At this stage, you're going to want to convince them that this is a very urgent problemthat will have detrimental impact on their business if they don't resolve it. You'll want to frame their problem in terms that align with how you frame your solution. The best lead magnets at this stage lead with the pain points: white papers, ebooks, webinars.
The solution aware person is trying different ways of getting results. Often, this is a DIY solution first, which is why lead magnets work really well at this stage. Give your ideal buyers something free to try it for themselves and experience how hard it is to do what you do. Sure, a small fraction will get results without you. But many won't implement, or will implement and fail, and that's when you come in.
At this stage, you're not only competing with your competitors. You're also competing with:
So it's very important that, at this stage, you clearly identify why what you do is the BEST solution for the problem, and that you establish this early. The best lead magnets at this stage are things which push the sale over the edge, such as proof- and story-driven case studies and sales pages featuring unique mechanisms.
On the far right end of the spectrum we have where you're sitting.
As an expert, you've already gone through the steps of dealing with the pain points of the problem you solve (two more components in my Eleven Marketing Factors). You've already had all your myths busted and know how to line up all the ducks. You've even met your competitors and refined your solution. You may even be jaded you've been in this zone for so long.
And yet, some of you start your marketing here.
Examples of this I've seen include marketing by listing product features, citing years in business, or talking about hyper-technical topics that no business stakeholder is going to read even if his feet were on fire. Or, it's selling the solution ("Book a Call!") with no mention of benefits to the prospect.
At this stage of the buyer journey, the number of leads are going to be VERY SMALL but VERY READY TO BUY.
(Because, as I've mentioned before, they've already gone through all the education and nurturing before they've gotten to you.)
So if your messaging targets these people, expect a VERY LOW but VERY HOT response from leads. Anyone who responds here doesn't need much nurturing, but they're also harder to target to begin with. When they're this ready, they could just as easily jump to the competitor who responds just a little bit faster to the request for information.
The best place to be is the Goldilocks Zone of marketing.
As I mentioned earlier, the Goldilocks zone is that space in the middle from problem aware to solution aware to buyer.
This is where you want your marketing to be, and ideally you should own the whole runway that takes them from problem aware to buying. So by the time you've nurtured them for a little while, you're the only solution provider they'd ever consider working with. (And ideally, they'll tell their friends, too.)
As you take them on this walk through your funnels, you will use messaging that starts in the middle of the conversation your prospect is already having in their head.
You meet them there and discuss the problem, and then you can start discussing solutions in ways they'll understand - usually wrapped in a casing of "how this will make my life better". But don't give them the technical details! Don't tell them how the sausage is made. Frame the solution in ways they'll understand.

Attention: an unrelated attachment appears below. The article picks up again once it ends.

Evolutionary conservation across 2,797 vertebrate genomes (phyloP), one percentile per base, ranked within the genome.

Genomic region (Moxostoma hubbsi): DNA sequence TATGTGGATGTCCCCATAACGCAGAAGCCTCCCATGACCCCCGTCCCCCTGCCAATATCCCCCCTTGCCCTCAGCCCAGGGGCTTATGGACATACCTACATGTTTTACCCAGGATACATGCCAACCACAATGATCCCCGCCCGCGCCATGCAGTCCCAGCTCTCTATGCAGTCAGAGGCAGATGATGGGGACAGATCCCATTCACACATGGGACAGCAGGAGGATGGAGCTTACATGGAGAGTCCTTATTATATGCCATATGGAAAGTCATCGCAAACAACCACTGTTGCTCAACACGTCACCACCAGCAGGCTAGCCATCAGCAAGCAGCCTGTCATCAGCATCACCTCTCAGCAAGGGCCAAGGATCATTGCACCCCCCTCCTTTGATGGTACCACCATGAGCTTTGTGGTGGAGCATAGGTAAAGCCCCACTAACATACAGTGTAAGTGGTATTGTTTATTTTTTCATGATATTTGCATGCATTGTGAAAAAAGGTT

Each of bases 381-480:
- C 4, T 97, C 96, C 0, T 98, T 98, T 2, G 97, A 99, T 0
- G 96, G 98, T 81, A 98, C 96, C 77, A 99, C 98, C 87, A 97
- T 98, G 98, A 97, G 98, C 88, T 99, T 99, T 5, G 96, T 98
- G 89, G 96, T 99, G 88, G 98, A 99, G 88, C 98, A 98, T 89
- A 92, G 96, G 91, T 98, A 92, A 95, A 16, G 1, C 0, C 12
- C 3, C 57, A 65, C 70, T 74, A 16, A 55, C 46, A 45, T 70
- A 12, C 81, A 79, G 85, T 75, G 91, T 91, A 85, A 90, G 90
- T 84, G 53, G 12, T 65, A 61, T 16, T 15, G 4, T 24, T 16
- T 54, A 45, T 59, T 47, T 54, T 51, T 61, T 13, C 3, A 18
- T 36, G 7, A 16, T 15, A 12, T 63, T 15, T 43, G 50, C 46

Let's take what I do for example. At the end of the day, I sell funnels and copy. I help consultants figure out their messaging and their positioning and all the ways they can make their offer better so they SELL MORE and MAKE MORE.
If I had my druthers, I'd discuss what funnel building tools I prefer, the marketing automation I love implementing, the "marketing for a year" product I'm developing, and so on and so forth. I'd talk advanced copy-ninja tactics and the intricacies of one webinar script over another.
No one really wants a funnel or marketing automation. No one. What they want is a marketing method that works... whatever that is. What they want is to no longer have a lead generation (read: money generation) problem. What they want is to not have to work so damn hard to convert, or lay awake at night worrying about how that bill is going to be paid and if that referral is ever going to come through.
Can you see how those are very different messages?
The former is pretty narcissistic. It's talking about me and the stuff that interests me as someone who's been doing this for a few years.
The latter is all about you, the buyer, and the things that keep you up at night. (Like keeping payroll going.)
The point of this article is this:
If your marketing isn't working right now, I almost guarantee it's in part because of this gap, and that you're landing in the wrong place on the journey. Take a look at where in the journey you're starting, and either scoot a bit right or scoot a bit left and launch again.
💡 Remember that on the left, there will be LOTS of leads but few buyers. On the right, there will be FEW leads but MORE BUYERS. This is why it's usually better to start somewhere in the middle and bump up your odds of selling.
What obstacles have you seen in finding the "Goldilocks Zone" of marketing messaging?
Direct Response Copywriter Lynn Swayze has specialized in Consultant Marketing and Information Marketing since she jumped on the scene in 2014. She's worked with big names like Agora, Kevin Rogers, John Bowen, Mike Weiss, Jason Hanson, and more. She works as CMO to IDRM LLP and is a staff copywriter at several organizations.